A catalogue of Network Rail (NR) safety management shortcomings were exposed today in a final report into last year's Cumbria rail crash.
A planned inspection that "should have detected" the faulty set of points which caused the February 2007 derailment at Grayrigg was not carried out, the report from the Rail Accident Investigation Branch (RAIB) said.
After the crash in which 84-year-old passenger, Margaret Masson, died and nearly 90 people were injured, the track section manager said he had forgotten that he had agreed to include the area of the faulty points in his inspection.
Also, records were incorrectly updated to record that the part of the inspection which would have included the faulty points - at Lambrigg near Grayrigg - had been completed.
The report said the crash, on a Virgin London to Glasgow high-speed Pendolino train had occurred after the train, travelling at 95mph, had gone over a set of points in an unsafe state after a combination of failures of the points' three stretcher bars, the lock stretcher bar and their fastenings.
The RAIB said NR:
* Did not fully understood the design, maintenance and inspection of the type of points in use at Lambrigg;
* Reckoned the risk associated with these points was low;
* Carried out little or no investigation of loose or missing fasteners on points;
* Had maintenance instructions that did not specify how the stretcher bar fasteners on points found in need of tightening should be tightened;
* Did not have any comprehensive data about the condition of stretcher bars, brackets and fasteners across its network at the time of the accidents;
* Did not apply as a priority a recommendation made after the 2002 Potters Bar accident;
* Had staff who sometimes often worked 55-60 hour weeks.
The report also said: "There were a number of shortcomings in NR's safety management arrangements which were underlying factors in this accident."
Eight of the Pendolino's carriages fell down an embankment after the derailment, with five turning on to their sides. The train's driver, Iain Black, was one of those seriously injured, but has since returned to work.
The report said the train held up to the accident well but the RAIB added that safety could be improved by improving the design of seat mountings and lighting panels above seats.
In a 255-page report, the RAIB made 29 safety recommendations, of which 21 were directed at NR. The primary long-term recommendations related to a review of the design, inspection and maintenance of points, and particularly non-adjustable stretcher bar systems as used at Lambrigg.
Further recommendations were targeted at NR to address the underlying technical and managerial issues, and an issue of staff fatigue.
In a House of Commons written statement, Transport Secretary Geoff Hoon said: "I will consider the detail of the report carefully and take a decision on the most appropriate way forward, both with regard to the accident at Grayrigg and the derailment at Potters Bar, the inquest for which was adjourned in February 2007 pending the outcome of the investigations into Grayrigg.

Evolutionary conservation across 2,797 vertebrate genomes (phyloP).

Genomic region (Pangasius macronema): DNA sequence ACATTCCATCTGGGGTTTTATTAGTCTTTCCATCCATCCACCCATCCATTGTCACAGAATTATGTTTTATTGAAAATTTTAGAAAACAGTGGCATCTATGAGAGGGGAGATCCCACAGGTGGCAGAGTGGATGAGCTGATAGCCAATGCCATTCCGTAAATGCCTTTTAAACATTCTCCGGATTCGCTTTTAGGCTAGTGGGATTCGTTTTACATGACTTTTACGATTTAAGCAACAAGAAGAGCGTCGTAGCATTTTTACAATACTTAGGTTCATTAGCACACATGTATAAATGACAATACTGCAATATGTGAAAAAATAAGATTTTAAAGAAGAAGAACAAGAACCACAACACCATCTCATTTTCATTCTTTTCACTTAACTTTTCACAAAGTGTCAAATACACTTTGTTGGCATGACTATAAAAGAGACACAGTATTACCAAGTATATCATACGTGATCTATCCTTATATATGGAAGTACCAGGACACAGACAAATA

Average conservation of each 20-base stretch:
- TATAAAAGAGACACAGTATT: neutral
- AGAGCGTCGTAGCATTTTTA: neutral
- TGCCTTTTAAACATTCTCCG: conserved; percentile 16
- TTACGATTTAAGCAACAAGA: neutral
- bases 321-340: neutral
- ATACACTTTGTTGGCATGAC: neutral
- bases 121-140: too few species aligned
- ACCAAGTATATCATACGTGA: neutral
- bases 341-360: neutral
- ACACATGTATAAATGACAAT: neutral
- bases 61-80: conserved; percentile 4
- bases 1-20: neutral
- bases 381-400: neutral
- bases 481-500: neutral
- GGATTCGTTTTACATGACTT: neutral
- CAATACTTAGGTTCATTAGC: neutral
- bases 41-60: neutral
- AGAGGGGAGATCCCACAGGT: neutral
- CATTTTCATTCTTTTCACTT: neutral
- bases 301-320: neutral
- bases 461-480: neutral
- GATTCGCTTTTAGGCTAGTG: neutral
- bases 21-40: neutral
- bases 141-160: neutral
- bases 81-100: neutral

"I will also write to the affected parties shortly to seek their views and anticipate announcing my decision to the House early in the new year."
NR chief executive Iain Coucher said today: "The tragedy at Grayrigg was caused by the failure of our infrastructure, something we were devastated to discover.
"We immediately accepted responsibility for the accident and once again apologise today to Mrs Masson's family and all those affected.
"Following a comprehensive and detailed industry investigation we made immediate changes to our maintenance regime. Over a year ago the rail industry published its own detailed report and we made further improvements.
"NR has worked with the RAIB to provide evidence for today's report and our task now is to review the RAIB's findings, together with the Office of Rail Regulation, to see if there is more that can be done.
"Travel by rail is the safest form of travel and despite Grayrigg, the railways are safer than ever before. It is important that the rail industry seeks ways to make it safer still and this report should help that process."
Shadow transport secretary Theresa Villiers said the report would make "uncomfortable reading" for NR, while Anthony Smith, chief executive of customer watchdog body Passenger Focus said he would ensure that the "right questions" were asked at any subsequent inquests or inquiries.
Earlier this month British Transport Police said that two rail workers questioned over the Grayrigg derailment would not face charges, A third worker has had his bail extended until November 3.
Today, Bob Crow, general secretary of the RMT transport union, renewed his call for an apology from the police and also called for a public inquiry into both the Grayrigg and Potters Bar accidents.
He said the report had "pointed clearly at management failures".Reuse content